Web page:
Not on display
- Peter Lanyon 1918–1964
- Graphite, crayon and gouache on paper
- Support: 559 × 762 mm
- Purchased 1975
T01947 CORSHAM MODEL 1953
Inscribed ‘Lanyon 53’ b.l. and ‘Lanyon, Corsham Model, 53’ on verso Gouache, pencil and crayon on paper, 22×30 (55.8×76.2)
Purchased from the New Art Centre (Grant-in-Aid) 1975
Coll: Mrs Sheila Lanyon; New Art Centre, 1975
Exh: Peter Lanyon, New Art Centre, January–February 1975
As the title indicates this study of a nude was made at the Bath Academy, Corsham, where Lanyon taught between 1950–1957.
Lanyon became interested in the relationship of the human figure to landscape during the early 1950's, developing this theme in such oils as ‘Europa’ 1954, ‘Judy’ 1954 and ‘Beach Girl’ 1961. T01947, which took as its starting point a model in an interior, is evidently an early experiment along these lines.
Although, as Andrew Causey has suggested (letter to the compiler of 16 May 1975) this development in Lanyon's art may have been accelerated by a three-month visit to Italy early in 1953, other colleagues at Corsham, notably William Scott and Kenneth Armitage were interested in the woman-landscape theme at this time, as were Pollock and de Kooning in America.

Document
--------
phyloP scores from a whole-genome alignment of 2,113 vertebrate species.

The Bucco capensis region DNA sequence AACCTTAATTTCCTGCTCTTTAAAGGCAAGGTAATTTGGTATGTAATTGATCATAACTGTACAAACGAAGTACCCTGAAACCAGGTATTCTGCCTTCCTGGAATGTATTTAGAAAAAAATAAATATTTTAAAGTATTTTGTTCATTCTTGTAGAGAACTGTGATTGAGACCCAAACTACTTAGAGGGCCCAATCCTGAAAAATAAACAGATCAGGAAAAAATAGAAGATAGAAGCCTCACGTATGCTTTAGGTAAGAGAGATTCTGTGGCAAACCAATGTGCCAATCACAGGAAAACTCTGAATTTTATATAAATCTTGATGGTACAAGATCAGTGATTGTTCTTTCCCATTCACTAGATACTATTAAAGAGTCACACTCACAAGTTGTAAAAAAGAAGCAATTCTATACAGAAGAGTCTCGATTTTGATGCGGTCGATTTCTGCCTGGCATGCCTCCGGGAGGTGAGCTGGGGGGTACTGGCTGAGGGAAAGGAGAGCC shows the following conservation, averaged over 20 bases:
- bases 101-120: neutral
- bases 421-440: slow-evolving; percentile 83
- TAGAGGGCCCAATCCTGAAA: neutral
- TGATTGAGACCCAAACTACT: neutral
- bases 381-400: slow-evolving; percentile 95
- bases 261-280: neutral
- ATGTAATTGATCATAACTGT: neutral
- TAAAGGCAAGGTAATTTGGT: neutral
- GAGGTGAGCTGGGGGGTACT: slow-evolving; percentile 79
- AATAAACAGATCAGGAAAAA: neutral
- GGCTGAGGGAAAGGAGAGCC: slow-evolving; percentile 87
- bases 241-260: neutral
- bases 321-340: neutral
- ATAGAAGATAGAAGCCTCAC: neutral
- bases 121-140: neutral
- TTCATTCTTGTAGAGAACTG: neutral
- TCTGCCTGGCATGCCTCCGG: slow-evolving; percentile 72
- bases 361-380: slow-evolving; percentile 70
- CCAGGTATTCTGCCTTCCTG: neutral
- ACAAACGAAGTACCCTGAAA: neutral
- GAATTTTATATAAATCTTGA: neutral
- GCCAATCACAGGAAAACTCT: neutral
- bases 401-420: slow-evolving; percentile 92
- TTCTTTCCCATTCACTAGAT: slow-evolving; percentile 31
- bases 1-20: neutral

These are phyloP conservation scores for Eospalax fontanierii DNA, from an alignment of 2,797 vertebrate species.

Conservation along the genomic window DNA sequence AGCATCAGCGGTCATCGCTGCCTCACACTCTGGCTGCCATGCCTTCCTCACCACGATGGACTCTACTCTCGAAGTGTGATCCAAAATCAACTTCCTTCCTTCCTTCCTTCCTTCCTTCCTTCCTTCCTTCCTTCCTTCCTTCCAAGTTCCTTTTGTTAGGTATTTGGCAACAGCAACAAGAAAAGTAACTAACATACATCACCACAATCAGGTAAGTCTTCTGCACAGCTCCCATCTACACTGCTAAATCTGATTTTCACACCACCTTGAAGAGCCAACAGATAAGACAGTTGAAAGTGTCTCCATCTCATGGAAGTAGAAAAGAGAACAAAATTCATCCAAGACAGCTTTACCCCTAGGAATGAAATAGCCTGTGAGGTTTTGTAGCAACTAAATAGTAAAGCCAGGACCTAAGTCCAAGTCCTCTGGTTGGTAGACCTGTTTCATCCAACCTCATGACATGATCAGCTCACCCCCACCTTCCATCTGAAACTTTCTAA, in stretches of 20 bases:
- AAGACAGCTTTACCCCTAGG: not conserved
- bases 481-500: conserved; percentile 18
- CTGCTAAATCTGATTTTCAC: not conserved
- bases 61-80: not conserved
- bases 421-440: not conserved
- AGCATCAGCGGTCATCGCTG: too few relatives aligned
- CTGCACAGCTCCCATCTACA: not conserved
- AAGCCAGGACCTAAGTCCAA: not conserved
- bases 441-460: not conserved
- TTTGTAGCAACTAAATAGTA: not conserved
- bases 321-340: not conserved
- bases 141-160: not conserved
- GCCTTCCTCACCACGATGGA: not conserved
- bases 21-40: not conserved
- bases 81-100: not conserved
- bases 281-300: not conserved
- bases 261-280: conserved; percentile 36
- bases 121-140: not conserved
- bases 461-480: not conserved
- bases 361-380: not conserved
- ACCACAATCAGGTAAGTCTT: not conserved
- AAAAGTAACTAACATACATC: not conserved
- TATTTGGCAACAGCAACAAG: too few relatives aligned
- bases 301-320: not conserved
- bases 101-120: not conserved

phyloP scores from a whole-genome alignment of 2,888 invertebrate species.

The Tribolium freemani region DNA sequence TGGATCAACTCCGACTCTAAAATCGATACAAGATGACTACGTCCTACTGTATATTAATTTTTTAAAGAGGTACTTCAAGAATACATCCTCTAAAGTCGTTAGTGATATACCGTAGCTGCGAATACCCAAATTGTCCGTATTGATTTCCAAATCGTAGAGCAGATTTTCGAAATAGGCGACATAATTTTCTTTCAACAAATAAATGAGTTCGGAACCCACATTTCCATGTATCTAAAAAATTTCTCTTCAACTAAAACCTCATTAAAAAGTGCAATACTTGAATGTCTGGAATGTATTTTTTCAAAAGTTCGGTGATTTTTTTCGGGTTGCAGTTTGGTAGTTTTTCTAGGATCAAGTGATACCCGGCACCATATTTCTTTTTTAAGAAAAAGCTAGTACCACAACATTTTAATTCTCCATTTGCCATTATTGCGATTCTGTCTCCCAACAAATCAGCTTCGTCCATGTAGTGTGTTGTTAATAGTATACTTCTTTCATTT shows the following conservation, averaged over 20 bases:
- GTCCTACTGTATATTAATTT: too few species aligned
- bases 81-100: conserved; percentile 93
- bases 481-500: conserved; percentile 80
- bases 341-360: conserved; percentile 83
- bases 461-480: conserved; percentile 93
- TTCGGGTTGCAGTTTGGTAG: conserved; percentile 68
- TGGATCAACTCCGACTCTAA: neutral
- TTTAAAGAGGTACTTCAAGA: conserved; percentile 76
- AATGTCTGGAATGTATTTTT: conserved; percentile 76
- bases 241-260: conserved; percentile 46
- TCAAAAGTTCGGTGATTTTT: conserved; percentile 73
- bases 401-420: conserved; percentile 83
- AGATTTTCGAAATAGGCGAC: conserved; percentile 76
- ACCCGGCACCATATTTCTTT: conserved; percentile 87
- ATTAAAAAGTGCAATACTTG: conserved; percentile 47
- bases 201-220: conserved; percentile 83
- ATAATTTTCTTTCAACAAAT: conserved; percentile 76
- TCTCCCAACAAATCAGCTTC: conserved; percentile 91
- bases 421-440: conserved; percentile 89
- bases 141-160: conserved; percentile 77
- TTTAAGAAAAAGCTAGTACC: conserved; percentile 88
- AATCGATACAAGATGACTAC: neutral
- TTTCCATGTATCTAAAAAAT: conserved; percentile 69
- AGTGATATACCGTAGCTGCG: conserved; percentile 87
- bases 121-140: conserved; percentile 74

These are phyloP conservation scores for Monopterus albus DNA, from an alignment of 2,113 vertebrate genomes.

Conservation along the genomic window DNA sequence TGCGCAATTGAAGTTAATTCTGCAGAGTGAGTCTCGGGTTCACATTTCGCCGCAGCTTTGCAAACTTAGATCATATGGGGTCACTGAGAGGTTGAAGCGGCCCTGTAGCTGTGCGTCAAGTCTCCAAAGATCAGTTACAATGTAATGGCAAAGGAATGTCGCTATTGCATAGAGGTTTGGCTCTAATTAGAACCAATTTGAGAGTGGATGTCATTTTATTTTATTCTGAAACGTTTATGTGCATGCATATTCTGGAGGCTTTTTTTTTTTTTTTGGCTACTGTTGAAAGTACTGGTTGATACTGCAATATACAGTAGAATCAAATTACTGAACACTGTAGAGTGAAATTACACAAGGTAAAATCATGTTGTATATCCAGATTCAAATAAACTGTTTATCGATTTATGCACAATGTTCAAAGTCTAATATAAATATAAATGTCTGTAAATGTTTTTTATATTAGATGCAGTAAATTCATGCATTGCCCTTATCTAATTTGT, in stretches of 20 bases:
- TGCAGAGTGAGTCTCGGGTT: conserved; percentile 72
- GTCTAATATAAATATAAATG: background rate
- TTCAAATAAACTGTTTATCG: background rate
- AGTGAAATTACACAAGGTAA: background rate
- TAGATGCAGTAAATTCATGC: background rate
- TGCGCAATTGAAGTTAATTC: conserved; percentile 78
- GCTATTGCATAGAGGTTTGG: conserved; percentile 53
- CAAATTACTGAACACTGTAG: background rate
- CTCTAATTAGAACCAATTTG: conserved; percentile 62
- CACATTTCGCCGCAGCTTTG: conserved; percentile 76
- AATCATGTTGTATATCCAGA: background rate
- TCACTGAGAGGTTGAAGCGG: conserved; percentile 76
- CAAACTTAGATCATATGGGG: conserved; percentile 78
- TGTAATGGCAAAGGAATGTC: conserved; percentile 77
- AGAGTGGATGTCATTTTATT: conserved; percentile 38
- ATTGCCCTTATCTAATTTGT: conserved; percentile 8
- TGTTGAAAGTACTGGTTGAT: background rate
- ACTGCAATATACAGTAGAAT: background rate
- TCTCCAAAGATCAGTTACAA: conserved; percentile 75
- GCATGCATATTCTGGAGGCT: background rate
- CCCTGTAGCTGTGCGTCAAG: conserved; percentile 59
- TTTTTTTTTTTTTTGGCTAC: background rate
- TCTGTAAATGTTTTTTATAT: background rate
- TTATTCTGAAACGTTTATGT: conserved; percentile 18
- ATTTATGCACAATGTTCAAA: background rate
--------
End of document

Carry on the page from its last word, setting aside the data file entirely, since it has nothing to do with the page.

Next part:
William Scott's explanation (in a letter to the compiler of 17 July 1975) seems convincing: ‘Lanyon was convinced that a school of art, especially one in the country, should, amongst other subjects, include landscape as an important subject’ (he, Lanyon, disagreed with the traditional view that landscape artists develop only after leaving art school). 'At Bath Academy he initiated the teaching of landscape in a very personal and what seemed to be eccentric manner. He personally did not like the local landscape and whilst encouraging his students to paint (it) became absorbed in the figure...Lanyon was a landscape painter who turned to nudes. I was a figure painter who turned to landscape... but this was a mode of the ‘40’s and ‘50's.’
According to Sheila Lanyon (letter to the compiler of 12 May 1975), Lanyon made as least 12 drawings and a rather larger number of gouaches on the theme of the nude. One of these drawings, ‘Nude, Corsham’ 1953, (private collection), a freely worked but recognisable study from the model, is closely related to ‘Corsham Model’.
The Tate Gallery 1974-6: Illustrated Catalogue of Acquisitions, London 1978